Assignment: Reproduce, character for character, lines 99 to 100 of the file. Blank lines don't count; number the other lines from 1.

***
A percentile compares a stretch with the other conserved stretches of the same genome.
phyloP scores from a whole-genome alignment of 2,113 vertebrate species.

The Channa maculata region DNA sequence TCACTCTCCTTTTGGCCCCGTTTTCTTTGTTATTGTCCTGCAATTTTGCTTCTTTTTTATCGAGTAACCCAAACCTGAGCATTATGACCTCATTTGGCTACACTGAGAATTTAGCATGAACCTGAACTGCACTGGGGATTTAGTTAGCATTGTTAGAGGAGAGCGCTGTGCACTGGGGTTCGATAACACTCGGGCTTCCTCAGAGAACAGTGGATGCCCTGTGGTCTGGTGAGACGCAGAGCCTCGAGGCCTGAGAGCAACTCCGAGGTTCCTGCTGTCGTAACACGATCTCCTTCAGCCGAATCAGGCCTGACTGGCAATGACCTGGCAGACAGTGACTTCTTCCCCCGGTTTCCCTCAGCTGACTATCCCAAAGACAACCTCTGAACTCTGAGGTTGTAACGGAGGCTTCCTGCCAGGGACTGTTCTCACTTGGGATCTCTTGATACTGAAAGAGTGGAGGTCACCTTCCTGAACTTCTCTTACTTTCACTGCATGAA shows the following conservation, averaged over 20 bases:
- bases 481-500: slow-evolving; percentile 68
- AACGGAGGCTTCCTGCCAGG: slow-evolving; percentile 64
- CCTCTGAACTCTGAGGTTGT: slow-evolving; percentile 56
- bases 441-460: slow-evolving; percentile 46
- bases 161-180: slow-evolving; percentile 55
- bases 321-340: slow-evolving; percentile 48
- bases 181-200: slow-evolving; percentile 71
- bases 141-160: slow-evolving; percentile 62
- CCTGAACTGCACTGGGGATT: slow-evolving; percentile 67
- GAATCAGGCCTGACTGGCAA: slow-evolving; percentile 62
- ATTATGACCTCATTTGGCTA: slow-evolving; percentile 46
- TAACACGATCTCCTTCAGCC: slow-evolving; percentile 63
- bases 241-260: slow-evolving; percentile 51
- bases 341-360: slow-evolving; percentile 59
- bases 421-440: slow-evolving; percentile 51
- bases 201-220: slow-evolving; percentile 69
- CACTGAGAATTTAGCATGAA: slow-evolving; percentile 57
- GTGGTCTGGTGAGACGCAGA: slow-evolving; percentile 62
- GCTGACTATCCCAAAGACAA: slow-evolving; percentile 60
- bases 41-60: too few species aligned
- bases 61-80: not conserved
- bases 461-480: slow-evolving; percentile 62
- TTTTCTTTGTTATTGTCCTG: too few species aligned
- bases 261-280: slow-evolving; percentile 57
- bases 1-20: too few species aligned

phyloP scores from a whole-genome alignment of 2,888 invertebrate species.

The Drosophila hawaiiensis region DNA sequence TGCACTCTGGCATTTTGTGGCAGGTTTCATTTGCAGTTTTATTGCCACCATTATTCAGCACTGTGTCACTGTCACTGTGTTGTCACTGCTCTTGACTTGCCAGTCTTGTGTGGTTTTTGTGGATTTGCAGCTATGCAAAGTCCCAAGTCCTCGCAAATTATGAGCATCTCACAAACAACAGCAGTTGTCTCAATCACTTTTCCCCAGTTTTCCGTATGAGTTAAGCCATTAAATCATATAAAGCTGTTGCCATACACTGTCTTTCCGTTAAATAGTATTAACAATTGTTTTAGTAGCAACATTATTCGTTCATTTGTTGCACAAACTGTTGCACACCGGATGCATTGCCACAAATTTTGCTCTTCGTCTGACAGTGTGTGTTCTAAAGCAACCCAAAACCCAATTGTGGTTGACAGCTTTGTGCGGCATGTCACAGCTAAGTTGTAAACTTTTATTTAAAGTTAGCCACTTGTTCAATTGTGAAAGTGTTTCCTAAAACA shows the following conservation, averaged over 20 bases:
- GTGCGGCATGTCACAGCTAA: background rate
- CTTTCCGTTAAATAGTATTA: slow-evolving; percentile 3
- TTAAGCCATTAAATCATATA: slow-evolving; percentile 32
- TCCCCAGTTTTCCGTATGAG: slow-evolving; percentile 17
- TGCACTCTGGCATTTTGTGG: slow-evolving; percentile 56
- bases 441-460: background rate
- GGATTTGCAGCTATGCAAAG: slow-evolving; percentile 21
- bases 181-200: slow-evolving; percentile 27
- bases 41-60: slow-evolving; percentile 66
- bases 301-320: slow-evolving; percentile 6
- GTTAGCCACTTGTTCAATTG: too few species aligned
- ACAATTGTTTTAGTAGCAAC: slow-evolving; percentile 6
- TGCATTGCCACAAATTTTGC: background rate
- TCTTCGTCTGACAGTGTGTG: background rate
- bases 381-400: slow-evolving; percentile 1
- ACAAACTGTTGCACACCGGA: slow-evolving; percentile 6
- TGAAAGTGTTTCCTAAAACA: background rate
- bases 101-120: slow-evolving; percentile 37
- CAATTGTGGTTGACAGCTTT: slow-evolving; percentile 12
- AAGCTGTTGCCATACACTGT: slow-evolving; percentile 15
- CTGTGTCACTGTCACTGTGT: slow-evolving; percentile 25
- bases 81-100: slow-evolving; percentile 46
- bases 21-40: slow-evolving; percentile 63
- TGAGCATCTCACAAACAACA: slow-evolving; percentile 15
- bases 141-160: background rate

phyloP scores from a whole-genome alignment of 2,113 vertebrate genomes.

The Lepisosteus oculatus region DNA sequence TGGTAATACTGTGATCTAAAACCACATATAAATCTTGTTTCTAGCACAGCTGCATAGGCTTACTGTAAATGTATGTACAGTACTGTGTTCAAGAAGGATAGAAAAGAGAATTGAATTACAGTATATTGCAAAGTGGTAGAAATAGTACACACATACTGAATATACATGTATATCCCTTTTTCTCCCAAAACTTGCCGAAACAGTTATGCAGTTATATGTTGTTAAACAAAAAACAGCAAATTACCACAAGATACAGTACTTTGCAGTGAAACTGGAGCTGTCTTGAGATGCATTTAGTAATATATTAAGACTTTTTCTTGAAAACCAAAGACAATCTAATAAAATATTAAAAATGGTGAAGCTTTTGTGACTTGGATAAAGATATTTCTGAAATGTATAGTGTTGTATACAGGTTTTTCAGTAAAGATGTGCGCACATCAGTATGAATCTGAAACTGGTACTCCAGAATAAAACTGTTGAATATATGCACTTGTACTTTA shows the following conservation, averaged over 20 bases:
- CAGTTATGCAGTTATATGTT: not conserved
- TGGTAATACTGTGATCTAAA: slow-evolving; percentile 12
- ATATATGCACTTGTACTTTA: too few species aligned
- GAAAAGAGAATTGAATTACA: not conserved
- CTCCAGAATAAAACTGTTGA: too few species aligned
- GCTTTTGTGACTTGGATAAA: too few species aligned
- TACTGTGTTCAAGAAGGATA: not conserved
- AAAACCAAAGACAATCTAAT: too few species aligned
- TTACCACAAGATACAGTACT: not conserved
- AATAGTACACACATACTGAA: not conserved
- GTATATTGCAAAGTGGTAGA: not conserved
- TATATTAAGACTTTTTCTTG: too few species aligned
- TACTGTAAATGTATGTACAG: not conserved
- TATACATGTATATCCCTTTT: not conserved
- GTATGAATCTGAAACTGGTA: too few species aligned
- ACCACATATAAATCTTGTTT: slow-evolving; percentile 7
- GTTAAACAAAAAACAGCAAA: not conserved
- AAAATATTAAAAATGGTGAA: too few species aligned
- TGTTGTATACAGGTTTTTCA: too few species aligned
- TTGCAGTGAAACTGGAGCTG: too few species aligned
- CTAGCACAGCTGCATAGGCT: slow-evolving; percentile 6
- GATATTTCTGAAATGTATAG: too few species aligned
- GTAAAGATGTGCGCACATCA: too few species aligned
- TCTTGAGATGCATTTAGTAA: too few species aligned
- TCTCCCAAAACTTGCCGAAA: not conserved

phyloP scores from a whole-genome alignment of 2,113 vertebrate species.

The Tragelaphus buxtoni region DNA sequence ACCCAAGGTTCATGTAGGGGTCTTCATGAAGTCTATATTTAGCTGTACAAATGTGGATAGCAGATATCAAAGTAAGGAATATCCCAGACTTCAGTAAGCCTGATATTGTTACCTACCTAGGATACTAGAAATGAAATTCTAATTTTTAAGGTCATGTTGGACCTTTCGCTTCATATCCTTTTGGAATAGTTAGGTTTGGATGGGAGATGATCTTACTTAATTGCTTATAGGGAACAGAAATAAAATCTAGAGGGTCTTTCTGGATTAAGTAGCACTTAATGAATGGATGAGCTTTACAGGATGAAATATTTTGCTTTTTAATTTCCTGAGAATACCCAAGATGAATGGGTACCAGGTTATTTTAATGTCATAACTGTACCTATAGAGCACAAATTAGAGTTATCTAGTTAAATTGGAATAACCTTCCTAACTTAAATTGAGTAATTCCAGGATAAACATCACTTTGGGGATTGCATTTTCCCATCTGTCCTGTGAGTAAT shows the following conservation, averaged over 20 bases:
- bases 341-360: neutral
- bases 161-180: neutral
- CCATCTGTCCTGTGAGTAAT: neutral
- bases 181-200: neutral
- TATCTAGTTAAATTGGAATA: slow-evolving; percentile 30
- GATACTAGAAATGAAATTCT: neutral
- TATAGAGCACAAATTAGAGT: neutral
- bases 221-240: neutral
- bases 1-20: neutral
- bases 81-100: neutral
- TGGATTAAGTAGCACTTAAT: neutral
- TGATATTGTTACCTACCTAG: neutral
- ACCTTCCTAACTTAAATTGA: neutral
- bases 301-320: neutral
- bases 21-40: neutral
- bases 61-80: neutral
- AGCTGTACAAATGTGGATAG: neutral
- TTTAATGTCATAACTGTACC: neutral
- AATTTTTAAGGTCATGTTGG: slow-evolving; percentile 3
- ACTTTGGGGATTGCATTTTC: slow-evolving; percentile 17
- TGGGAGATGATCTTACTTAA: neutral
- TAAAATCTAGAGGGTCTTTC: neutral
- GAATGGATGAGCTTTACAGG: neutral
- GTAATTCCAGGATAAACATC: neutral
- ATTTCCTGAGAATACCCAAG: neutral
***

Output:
- bases 21-40: neutral
- bases 61-80: neutral